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- BOY SCOUTS RULING SUPPORTS FRATERNITY RIGHTS
Newsletter > September 2000 > "U.S. SUPREME COURT RULES ON MANDATORY STUDENT FEES"
U.S. SUPREME COURT RULES ON MANDATORY STUDENT FEES
Timothy M. Burke, Manley & Burke
In March, the Supreme Court of the United States1 ruled unanimously that public universities may charge a mandatory student activities fee and use those fees to support a wide variety of advocacy student organizations even though some students may oppose the positions advocated by some of the university-funded groups.
In 1996, a group of University of Wisconsin students filed suit, contending that the University could not require them to help fund student organizations that engage in political and ideologic expression which was offensive to their personal beliefs. That argument was successful in the trial court and in the United States Court of Appeals, but the Supreme Court had no difficulty in reaching a different conclusion. The majority opinion in which six justices joined, held clearly that “the First Amendment permits a public university to charge its students an activity fee used to fund a program to facilitate extracurricular student speech if the program is viewpoint neutral.” Three of the justices, joining in a concurring opinion, would have gone even further, indicating that a “cast-iron viewpoint neutrality requirement” was not necessary.
[The Supreme Court of the United States ruled unanimously that public universities may charge a mandatory student activities fee and use those fees to support a wide variety of advocacy student organizations even though some students may oppose the positions advocated by some of the university-funded groups]
At issue in this case was only about 20% of the activity fees which were generally left to the student government of the university to allocate (80% went to the student union facilities, health services, intramural sports and so on). A wide variety of organizations received funding, including the College Democrats, the College Republicans, the campus chapter of the American Civil Liberties Union and the International Socialist Organization. Whether or not the principal portion of the student government determined allocation was viewpoint neutral was not at issue since the parties entered into a stipulation in the trial court that the administration of the program was viewpoint neutral. However, since viewpoint neutrality was a clearly articulated condition in the court’s majority decision, the obvious implication is that if it could be established that the administration of the funding for student advocacy groups depended on what particular positions a group advocated, such a program would be a violation of the First Amendment.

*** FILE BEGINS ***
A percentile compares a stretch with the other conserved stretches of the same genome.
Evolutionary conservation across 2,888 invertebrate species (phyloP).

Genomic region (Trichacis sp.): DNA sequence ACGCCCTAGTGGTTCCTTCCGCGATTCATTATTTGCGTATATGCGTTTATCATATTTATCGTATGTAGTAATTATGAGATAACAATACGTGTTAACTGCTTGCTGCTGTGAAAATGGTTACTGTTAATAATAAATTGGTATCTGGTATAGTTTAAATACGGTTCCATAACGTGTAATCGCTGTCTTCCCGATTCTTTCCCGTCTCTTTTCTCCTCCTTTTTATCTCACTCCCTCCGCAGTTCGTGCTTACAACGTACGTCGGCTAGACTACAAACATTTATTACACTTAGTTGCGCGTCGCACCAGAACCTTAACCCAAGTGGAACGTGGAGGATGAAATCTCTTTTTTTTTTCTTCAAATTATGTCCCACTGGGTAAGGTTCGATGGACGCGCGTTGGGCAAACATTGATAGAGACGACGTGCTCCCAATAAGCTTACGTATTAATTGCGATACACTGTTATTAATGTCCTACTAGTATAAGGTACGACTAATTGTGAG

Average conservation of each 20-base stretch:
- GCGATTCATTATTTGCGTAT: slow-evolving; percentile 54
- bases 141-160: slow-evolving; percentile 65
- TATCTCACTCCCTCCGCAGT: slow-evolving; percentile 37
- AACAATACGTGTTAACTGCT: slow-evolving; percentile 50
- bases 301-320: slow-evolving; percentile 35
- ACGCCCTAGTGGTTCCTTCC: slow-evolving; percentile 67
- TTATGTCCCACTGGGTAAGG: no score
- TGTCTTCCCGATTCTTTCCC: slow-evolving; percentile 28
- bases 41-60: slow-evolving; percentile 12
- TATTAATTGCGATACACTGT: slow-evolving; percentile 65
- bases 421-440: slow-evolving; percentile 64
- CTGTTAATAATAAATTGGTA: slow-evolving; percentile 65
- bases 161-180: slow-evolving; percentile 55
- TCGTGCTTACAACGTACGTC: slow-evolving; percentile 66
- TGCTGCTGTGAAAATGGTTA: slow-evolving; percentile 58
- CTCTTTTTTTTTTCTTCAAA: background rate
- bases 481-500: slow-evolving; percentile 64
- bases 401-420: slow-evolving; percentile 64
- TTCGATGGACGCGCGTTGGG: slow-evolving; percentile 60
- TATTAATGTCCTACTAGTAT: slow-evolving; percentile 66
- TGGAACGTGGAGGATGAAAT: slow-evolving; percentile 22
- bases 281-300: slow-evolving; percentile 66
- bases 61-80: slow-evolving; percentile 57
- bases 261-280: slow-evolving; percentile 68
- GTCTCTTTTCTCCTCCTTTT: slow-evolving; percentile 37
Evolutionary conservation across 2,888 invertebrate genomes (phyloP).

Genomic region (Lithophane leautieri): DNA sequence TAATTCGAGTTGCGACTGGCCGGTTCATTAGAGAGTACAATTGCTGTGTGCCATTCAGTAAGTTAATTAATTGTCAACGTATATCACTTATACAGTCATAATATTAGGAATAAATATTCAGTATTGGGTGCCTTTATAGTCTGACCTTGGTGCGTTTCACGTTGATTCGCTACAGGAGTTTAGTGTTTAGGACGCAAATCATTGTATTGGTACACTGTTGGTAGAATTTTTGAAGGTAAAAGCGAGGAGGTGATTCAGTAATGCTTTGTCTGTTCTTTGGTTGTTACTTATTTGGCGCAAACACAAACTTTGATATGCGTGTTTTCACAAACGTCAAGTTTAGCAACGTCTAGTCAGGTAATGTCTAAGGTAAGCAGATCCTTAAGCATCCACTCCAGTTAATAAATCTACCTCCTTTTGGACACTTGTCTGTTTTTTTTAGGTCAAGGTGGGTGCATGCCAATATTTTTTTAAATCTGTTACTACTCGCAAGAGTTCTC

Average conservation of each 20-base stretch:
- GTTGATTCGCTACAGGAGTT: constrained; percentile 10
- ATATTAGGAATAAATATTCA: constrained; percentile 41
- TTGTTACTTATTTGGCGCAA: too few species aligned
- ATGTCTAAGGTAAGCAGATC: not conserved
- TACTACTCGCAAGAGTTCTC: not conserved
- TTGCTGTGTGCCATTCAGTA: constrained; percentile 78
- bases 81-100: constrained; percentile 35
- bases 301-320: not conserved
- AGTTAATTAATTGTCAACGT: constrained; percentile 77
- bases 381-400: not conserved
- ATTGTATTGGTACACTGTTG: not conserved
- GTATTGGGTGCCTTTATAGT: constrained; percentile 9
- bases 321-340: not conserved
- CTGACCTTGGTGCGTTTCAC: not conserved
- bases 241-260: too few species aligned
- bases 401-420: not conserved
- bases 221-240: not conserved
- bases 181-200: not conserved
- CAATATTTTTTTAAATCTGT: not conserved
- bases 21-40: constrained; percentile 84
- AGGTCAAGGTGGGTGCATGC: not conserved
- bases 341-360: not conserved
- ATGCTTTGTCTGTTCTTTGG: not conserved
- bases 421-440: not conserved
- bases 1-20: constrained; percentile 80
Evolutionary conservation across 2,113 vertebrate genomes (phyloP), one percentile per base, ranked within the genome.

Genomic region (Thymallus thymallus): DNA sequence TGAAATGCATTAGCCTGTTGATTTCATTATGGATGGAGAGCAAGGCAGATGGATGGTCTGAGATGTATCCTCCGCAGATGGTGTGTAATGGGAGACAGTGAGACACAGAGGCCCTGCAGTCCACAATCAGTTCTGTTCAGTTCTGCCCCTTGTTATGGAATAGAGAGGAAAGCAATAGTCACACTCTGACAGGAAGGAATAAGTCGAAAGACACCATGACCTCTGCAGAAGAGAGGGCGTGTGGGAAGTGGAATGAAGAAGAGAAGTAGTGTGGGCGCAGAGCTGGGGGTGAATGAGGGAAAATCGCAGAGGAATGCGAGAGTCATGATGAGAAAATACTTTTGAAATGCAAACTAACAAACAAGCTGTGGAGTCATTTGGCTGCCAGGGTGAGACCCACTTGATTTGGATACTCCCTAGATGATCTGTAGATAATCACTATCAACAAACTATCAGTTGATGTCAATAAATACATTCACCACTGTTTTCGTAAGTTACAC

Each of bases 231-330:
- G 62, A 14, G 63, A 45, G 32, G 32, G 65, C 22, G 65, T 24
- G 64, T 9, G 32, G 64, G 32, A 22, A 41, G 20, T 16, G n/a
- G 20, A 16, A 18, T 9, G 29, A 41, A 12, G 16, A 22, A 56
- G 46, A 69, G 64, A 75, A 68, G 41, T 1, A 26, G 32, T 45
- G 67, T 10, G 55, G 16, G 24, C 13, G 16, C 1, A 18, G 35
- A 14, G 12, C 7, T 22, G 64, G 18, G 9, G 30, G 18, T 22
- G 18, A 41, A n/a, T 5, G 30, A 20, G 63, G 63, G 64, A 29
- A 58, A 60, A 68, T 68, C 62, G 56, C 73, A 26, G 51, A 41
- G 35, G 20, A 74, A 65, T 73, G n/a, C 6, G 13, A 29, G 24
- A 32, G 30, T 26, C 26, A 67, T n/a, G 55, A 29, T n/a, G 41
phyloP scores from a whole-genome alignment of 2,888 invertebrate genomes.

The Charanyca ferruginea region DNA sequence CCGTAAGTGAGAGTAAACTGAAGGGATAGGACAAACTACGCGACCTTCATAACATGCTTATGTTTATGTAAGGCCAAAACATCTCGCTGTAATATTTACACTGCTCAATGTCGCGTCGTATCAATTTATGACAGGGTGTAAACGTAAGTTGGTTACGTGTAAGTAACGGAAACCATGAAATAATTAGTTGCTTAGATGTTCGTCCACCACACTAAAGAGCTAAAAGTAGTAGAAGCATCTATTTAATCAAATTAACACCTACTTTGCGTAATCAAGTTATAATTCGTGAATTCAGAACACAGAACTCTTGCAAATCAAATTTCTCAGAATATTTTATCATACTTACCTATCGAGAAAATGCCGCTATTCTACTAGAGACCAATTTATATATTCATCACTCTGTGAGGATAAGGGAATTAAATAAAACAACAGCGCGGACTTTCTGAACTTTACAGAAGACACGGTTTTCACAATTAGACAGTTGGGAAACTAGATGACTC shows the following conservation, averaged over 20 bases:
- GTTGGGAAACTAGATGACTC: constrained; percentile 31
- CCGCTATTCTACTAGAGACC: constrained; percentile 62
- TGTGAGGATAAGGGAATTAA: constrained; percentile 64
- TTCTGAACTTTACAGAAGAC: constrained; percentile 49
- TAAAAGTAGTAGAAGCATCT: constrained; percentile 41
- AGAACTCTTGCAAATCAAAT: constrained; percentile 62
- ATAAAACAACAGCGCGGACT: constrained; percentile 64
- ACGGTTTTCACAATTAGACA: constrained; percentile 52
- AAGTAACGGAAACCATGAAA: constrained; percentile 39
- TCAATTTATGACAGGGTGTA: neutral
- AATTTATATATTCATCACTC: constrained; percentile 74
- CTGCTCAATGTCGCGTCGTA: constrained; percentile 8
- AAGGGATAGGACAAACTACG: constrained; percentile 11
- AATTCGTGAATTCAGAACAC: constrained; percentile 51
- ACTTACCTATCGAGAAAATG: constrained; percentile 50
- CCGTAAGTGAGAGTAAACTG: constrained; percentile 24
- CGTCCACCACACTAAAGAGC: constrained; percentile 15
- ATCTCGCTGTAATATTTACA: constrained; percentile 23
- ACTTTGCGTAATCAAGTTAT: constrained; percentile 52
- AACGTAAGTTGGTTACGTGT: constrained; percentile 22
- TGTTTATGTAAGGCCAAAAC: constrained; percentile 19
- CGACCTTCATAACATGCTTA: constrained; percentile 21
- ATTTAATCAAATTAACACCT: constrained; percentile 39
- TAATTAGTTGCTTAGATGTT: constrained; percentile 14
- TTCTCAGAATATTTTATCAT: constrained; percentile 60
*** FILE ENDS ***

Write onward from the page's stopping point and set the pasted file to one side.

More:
The decision is a ringing endorsement for academic freedom. It encourages a wide variety of speech and expression on public campuses, noting:
“The speech the university seeks to encourage in the program before us is distinguished not by discernible limits, but by its vast, unexplored bounds. To insist upon asking what speech is germane would be contrary to the very goal the university seeks to pursue. It is not for the court to say what is or is not germane to the ideas to be pursued in an institution of higher learning.”